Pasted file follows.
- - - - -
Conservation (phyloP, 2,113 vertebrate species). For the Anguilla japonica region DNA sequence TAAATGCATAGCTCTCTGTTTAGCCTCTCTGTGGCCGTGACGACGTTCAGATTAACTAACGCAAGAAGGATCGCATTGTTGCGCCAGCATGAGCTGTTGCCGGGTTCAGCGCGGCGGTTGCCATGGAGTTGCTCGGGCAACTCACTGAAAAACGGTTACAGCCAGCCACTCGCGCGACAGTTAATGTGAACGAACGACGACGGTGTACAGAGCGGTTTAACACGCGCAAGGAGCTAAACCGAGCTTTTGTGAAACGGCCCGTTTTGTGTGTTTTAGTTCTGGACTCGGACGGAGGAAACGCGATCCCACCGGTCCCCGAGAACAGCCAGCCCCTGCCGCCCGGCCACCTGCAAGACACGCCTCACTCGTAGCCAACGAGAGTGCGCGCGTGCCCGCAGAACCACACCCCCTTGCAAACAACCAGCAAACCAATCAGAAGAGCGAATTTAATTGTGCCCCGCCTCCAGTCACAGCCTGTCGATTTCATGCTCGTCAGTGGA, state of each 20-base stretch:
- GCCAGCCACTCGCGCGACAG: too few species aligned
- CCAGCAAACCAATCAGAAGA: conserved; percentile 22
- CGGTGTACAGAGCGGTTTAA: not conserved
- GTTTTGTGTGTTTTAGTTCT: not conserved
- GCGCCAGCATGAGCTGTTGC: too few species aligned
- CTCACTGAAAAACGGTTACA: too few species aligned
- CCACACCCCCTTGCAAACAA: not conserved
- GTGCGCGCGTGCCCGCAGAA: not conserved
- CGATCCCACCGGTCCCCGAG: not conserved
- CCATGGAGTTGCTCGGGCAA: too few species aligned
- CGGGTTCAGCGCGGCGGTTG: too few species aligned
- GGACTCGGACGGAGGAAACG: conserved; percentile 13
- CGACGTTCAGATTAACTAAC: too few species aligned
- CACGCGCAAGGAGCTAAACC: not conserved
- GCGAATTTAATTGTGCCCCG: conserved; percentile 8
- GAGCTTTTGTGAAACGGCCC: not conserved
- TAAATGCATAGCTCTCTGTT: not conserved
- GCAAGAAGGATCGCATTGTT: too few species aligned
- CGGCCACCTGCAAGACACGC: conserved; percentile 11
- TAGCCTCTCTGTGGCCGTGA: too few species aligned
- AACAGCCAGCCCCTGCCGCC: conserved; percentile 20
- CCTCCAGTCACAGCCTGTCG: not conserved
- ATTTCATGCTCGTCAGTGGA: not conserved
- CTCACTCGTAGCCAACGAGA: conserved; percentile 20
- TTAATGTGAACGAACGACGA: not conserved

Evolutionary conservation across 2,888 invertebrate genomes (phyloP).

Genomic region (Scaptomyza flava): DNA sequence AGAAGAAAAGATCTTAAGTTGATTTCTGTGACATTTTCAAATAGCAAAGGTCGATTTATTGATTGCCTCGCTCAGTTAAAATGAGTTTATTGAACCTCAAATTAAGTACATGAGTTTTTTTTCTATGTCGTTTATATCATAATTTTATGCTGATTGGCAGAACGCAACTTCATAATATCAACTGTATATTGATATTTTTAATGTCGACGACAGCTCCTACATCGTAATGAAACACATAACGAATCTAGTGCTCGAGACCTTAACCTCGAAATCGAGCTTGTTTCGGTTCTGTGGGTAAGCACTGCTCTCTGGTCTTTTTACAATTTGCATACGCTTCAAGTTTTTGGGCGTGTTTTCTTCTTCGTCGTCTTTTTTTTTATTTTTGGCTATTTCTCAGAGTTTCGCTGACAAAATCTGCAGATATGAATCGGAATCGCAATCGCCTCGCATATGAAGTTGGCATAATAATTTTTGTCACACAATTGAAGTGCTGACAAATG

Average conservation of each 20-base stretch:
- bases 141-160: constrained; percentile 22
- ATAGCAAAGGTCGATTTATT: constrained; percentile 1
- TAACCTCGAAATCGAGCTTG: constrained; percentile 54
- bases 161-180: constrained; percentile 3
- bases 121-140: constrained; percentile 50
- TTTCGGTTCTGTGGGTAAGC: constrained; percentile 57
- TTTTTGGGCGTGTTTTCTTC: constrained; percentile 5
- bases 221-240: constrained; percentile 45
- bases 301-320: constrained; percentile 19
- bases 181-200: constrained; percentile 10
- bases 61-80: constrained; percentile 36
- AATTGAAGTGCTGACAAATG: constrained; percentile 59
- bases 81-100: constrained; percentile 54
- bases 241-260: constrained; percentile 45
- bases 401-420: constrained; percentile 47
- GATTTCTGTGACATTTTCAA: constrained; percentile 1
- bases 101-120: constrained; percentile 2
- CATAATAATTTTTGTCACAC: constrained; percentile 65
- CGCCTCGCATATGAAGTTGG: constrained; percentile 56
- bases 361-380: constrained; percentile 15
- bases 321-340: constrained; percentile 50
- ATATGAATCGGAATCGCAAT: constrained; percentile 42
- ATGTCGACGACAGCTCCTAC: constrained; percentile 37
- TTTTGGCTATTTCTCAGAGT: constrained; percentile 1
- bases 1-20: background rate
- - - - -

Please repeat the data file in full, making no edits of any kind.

Conservation (phyloP, 2,113 vertebrate species). For the Anguilla japonica region DNA sequence TAAATGCATAGCTCTCTGTTTAGCCTCTCTGTGGCCGTGACGACGTTCAGATTAACTAACGCAAGAAGGATCGCATTGTTGCGCCAGCATGAGCTGTTGCCGGGTTCAGCGCGGCGGTTGCCATGGAGTTGCTCGGGCAACTCACTGAAAAACGGTTACAGCCAGCCACTCGCGCGACAGTTAATGTGAACGAACGACGACGGTGTACAGAGCGGTTTAACACGCGCAAGGAGCTAAACCGAGCTTTTGTGAAACGGCCCGTTTTGTGTGTTTTAGTTCTGGACTCGGACGGAGGAAACGCGATCCCACCGGTCCCCGAGAACAGCCAGCCCCTGCCGCCCGGCCACCTGCAAGACACGCCTCACTCGTAGCCAACGAGAGTGCGCGCGTGCCCGCAGAACCACACCCCCTTGCAAACAACCAGCAAACCAATCAGAAGAGCGAATTTAATTGTGCCCCGCCTCCAGTCACAGCCTGTCGATTTCATGCTCGTCAGTGGA, state of each 20-base stretch:
- GCCAGCCACTCGCGCGACAG: too few species aligned
- CCAGCAAACCAATCAGAAGA: conserved; percentile 22
- CGGTGTACAGAGCGGTTTAA: not conserved
- GTTTTGTGTGTTTTAGTTCT: not conserved
- GCGCCAGCATGAGCTGTTGC: too few species aligned
- CTCACTGAAAAACGGTTACA: too few species aligned
- CCACACCCCCTTGCAAACAA: not conserved
- GTGCGCGCGTGCCCGCAGAA: not conserved
- CGATCCCACCGGTCCCCGAG: not conserved
- CCATGGAGTTGCTCGGGCAA: too few species aligned
- CGGGTTCAGCGCGGCGGTTG: too few species aligned
- GGACTCGGACGGAGGAAACG: conserved; percentile 13
- CGACGTTCAGATTAACTAAC: too few species aligned
- CACGCGCAAGGAGCTAAACC: not conserved
- GCGAATTTAATTGTGCCCCG: conserved; percentile 8
- GAGCTTTTGTGAAACGGCCC: not conserved
- TAAATGCATAGCTCTCTGTT: not conserved
- GCAAGAAGGATCGCATTGTT: too few species aligned
- CGGCCACCTGCAAGACACGC: conserved; percentile 11
- TAGCCTCTCTGTGGCCGTGA: too few species aligned
- AACAGCCAGCCCCTGCCGCC: conserved; percentile 20
- CCTCCAGTCACAGCCTGTCG: not conserved
- ATTTCATGCTCGTCAGTGGA: not conserved
- CTCACTCGTAGCCAACGAGA: conserved; percentile 20
- TTAATGTGAACGAACGACGA: not conserved

Evolutionary conservation across 2,888 invertebrate genomes (phyloP).

Genomic region (Scaptomyza flava): DNA sequence AGAAGAAAAGATCTTAAGTTGATTTCTGTGACATTTTCAAATAGCAAAGGTCGATTTATTGATTGCCTCGCTCAGTTAAAATGAGTTTATTGAACCTCAAATTAAGTACATGAGTTTTTTTTCTATGTCGTTTATATCATAATTTTATGCTGATTGGCAGAACGCAACTTCATAATATCAACTGTATATTGATATTTTTAATGTCGACGACAGCTCCTACATCGTAATGAAACACATAACGAATCTAGTGCTCGAGACCTTAACCTCGAAATCGAGCTTGTTTCGGTTCTGTGGGTAAGCACTGCTCTCTGGTCTTTTTACAATTTGCATACGCTTCAAGTTTTTGGGCGTGTTTTCTTCTTCGTCGTCTTTTTTTTTATTTTTGGCTATTTCTCAGAGTTTCGCTGACAAAATCTGCAGATATGAATCGGAATCGCAATCGCCTCGCATATGAAGTTGGCATAATAATTTTTGTCACACAATTGAAGTGCTGACAAATG

Average conservation of each 20-base stretch:
- bases 141-160: constrained; percentile 22
- ATAGCAAAGGTCGATTTATT: constrained; percentile 1
- TAACCTCGAAATCGAGCTTG: constrained; percentile 54
- bases 161-180: constrained; percentile 3
- bases 121-140: constrained; percentile 50
- TTTCGGTTCTGTGGGTAAGC: constrained; percentile 57
- TTTTTGGGCGTGTTTTCTTC: constrained; percentile 5
- bases 221-240: constrained; percentile 45
- bases 301-320: constrained; percentile 19
- bases 181-200: constrained; percentile 10
- bases 61-80: constrained; percentile 36
- AATTGAAGTGCTGACAAATG: constrained; percentile 59
- bases 81-100: constrained; percentile 54
- bases 241-260: constrained; percentile 45
- bases 401-420: constrained; percentile 47
- GATTTCTGTGACATTTTCAA: constrained; percentile 1
- bases 101-120: constrained; percentile 2
- CATAATAATTTTTGTCACAC: constrained; percentile 65
- CGCCTCGCATATGAAGTTGG: constrained; percentile 56
- bases 361-380: constrained; percentile 15
- bases 321-340: constrained; percentile 50
- ATATGAATCGGAATCGCAAT: constrained; percentile 42
- ATGTCGACGACAGCTCCTAC: constrained; percentile 37
- TTTTGGCTATTTCTCAGAGT: constrained; percentile 1
- bases 1-20: background rate